The mill was also a crucial tool in obtaining white lead, part of the lead glaze. The white flakes of lead-oxide were ground at the mill, mixed with chalk, and formed into cone shaped loaves of white lead. This substance, known as “goudglette,” together with masticot, potash and salt was part of the mixture that was baked at the bottom of the oven, just as was done with the tin-glaze mixture. After cooling down, the very hard slab of glaze-material was brought to the mill to be ground into a powder. The grinding of the glazes could be done at the factory in a horse powered mill called “rosmolen.” A horse mill would have had a central axe turned by one or more horses. The horses were strapped to beams and circled around the central axe. This nineteenth-century penny print illustrates how a horse mill operated. Factory De Ham (The Ham) was one Delft pottery in the possession of such a horse mill. The large windmills of the city of Delft also worked to grind glazes. These mills had an upright, vertical flat round stone that ran on its edge on a horizontal slab of stone. Weighing about 5 to 7 tons, these stones pulverized the minerals and stone chunks into chalk, umbers and ochres. To prevent the colors from mixing, the sets of stones (some mills had as many as four sets of stones) were placed in a closed room or chamber, the “kamer.” The rooms were often named after the main colors that were ground there, for example the red chamber, yellow chamber and poison chamber. The poison chamber may have been used for the preparation of poisonous pigments such as white lead and copper oxide.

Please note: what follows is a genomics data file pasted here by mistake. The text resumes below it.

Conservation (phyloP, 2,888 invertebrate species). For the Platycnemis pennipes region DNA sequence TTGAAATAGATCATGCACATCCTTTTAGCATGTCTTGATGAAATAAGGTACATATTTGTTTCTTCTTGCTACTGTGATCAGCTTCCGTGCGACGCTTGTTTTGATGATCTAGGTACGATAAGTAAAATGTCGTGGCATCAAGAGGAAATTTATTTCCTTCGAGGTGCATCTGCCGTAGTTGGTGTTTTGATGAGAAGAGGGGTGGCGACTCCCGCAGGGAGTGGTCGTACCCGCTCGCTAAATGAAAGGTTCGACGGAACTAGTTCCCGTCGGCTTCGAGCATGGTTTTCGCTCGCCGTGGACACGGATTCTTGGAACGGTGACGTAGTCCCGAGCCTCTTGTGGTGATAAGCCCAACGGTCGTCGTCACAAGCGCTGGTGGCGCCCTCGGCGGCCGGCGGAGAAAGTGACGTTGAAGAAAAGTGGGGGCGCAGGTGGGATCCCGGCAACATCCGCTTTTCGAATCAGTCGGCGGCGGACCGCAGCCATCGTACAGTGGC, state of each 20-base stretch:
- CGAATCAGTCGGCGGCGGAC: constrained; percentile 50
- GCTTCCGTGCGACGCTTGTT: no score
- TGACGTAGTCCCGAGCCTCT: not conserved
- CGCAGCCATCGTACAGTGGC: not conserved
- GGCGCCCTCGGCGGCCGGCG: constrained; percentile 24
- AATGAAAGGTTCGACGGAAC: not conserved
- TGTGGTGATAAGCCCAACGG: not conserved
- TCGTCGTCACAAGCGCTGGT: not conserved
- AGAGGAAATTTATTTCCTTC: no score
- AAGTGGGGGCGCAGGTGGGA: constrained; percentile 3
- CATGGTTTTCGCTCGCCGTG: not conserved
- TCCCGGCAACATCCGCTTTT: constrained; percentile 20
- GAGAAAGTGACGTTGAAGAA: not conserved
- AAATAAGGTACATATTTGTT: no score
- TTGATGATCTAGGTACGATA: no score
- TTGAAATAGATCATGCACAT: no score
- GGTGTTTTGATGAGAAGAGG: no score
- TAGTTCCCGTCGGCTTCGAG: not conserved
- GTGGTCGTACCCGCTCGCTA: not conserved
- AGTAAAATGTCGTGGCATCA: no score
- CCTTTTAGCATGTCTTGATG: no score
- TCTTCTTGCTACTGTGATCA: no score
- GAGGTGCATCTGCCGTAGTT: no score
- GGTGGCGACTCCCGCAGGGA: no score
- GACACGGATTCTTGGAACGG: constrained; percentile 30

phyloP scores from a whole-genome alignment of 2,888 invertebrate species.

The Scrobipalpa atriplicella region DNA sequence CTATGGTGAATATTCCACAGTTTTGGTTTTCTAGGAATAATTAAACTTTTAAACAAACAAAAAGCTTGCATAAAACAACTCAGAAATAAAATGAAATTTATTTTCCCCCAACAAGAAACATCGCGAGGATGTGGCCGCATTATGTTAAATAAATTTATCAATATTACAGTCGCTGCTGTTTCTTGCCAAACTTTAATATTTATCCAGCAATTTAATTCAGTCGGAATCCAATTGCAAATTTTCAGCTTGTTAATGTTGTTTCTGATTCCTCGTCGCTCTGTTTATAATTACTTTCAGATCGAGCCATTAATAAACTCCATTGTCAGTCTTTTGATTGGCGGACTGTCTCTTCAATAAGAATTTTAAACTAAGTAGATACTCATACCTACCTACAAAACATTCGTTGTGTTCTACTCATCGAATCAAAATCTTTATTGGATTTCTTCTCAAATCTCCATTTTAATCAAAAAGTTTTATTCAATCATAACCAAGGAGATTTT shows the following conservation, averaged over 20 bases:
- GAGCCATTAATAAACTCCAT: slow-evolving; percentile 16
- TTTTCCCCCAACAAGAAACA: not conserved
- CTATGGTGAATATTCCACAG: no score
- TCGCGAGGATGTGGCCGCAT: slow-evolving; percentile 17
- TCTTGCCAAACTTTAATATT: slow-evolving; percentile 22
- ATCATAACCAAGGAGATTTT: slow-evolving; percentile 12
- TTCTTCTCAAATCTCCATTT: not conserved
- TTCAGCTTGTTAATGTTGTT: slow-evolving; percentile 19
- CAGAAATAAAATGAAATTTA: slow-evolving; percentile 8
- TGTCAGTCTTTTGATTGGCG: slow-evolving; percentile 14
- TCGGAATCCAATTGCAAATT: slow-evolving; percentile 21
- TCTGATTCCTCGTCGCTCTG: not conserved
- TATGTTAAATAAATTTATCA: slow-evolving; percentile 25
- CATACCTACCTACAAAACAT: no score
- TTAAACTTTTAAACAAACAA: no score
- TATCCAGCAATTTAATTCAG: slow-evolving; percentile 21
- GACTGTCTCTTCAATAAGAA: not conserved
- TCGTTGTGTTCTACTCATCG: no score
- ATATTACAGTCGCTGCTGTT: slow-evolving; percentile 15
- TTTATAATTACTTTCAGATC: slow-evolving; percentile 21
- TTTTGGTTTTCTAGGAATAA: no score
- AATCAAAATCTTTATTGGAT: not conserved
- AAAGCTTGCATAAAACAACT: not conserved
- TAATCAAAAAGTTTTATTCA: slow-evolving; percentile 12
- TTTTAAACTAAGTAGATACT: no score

The mills also prepared the colored pigments. These pigments, also called “kleine verven” (small paints), were ground less frequently, because the amounts needed in the factories were smaller than the blue pigments and the lead and tin glazes. Red was made of bolus, a red earth (the iron red applied in the 18th century could not resist the high temperatures of the oven), but the other colors consisted mostly of a mixture containing a metalloid: copper oxide for green, iron oxide for brown, manganese oxide for purple, antimony for yellow, and cobalt (oxide) for blue. To get the blue color, cobalt oxide was melted with glass. Cobalt oxide could not be mixed with water or oil, but the color did melt with glass at high temperatures. This ‘smelt’ was broken and ground to get a fine powder. Finally, this powder was deluged in water to get a liquid paint.